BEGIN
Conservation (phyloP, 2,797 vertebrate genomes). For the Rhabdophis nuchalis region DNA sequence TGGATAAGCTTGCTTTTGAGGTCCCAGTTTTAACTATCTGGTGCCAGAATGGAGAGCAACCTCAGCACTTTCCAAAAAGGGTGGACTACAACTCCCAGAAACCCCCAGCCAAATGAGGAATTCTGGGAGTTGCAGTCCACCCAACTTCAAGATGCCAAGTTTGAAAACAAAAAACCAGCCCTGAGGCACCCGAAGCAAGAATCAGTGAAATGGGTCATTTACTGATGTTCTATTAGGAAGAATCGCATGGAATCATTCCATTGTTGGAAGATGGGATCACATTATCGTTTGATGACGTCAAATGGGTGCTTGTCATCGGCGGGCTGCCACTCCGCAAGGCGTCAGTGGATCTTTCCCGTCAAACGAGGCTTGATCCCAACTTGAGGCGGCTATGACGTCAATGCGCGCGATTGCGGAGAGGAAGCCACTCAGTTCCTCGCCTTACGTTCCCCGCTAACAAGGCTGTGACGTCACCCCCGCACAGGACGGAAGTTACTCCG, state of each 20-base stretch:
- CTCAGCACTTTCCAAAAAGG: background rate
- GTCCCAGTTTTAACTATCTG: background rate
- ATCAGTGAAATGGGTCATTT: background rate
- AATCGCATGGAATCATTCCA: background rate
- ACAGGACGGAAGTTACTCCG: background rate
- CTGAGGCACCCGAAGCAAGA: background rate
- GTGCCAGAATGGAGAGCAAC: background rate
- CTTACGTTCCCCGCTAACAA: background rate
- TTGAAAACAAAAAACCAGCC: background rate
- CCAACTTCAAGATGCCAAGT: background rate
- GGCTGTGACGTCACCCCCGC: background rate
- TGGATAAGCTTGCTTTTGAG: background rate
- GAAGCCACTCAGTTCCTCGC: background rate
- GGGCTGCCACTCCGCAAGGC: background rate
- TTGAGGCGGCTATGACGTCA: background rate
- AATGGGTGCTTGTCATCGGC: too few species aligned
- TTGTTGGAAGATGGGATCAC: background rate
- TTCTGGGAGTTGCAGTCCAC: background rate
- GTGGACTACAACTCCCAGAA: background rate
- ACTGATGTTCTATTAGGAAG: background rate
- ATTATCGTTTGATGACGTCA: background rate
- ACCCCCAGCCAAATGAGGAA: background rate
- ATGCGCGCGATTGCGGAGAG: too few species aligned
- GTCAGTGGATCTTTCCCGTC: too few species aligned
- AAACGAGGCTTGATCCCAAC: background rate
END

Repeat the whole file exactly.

Conservation (phyloP, 2,797 vertebrate genomes). For the Rhabdophis nuchalis region DNA sequence TGGATAAGCTTGCTTTTGAGGTCCCAGTTTTAACTATCTGGTGCCAGAATGGAGAGCAACCTCAGCACTTTCCAAAAAGGGTGGACTACAACTCCCAGAAACCCCCAGCCAAATGAGGAATTCTGGGAGTTGCAGTCCACCCAACTTCAAGATGCCAAGTTTGAAAACAAAAAACCAGCCCTGAGGCACCCGAAGCAAGAATCAGTGAAATGGGTCATTTACTGATGTTCTATTAGGAAGAATCGCATGGAATCATTCCATTGTTGGAAGATGGGATCACATTATCGTTTGATGACGTCAAATGGGTGCTTGTCATCGGCGGGCTGCCACTCCGCAAGGCGTCAGTGGATCTTTCCCGTCAAACGAGGCTTGATCCCAACTTGAGGCGGCTATGACGTCAATGCGCGCGATTGCGGAGAGGAAGCCACTCAGTTCCTCGCCTTACGTTCCCCGCTAACAAGGCTGTGACGTCACCCCCGCACAGGACGGAAGTTACTCCG, state of each 20-base stretch:
- CTCAGCACTTTCCAAAAAGG: background rate
- GTCCCAGTTTTAACTATCTG: background rate
- ATCAGTGAAATGGGTCATTT: background rate
- AATCGCATGGAATCATTCCA: background rate
- ACAGGACGGAAGTTACTCCG: background rate
- CTGAGGCACCCGAAGCAAGA: background rate
- GTGCCAGAATGGAGAGCAAC: background rate
- CTTACGTTCCCCGCTAACAA: background rate
- TTGAAAACAAAAAACCAGCC: background rate
- CCAACTTCAAGATGCCAAGT: background rate
- GGCTGTGACGTCACCCCCGC: background rate
- TGGATAAGCTTGCTTTTGAG: background rate
- GAAGCCACTCAGTTCCTCGC: background rate
- GGGCTGCCACTCCGCAAGGC: background rate
- TTGAGGCGGCTATGACGTCA: background rate
- AATGGGTGCTTGTCATCGGC: too few species aligned
- TTGTTGGAAGATGGGATCAC: background rate
- TTCTGGGAGTTGCAGTCCAC: background rate
- GTGGACTACAACTCCCAGAA: background rate
- ACTGATGTTCTATTAGGAAG: background rate
- ATTATCGTTTGATGACGTCA: background rate
- ACCCCCAGCCAAATGAGGAA: background rate
- ATGCGCGCGATTGCGGAGAG: too few species aligned
- GTCAGTGGATCTTTCCCGTC: too few species aligned
- AAACGAGGCTTGATCCCAAC: background rate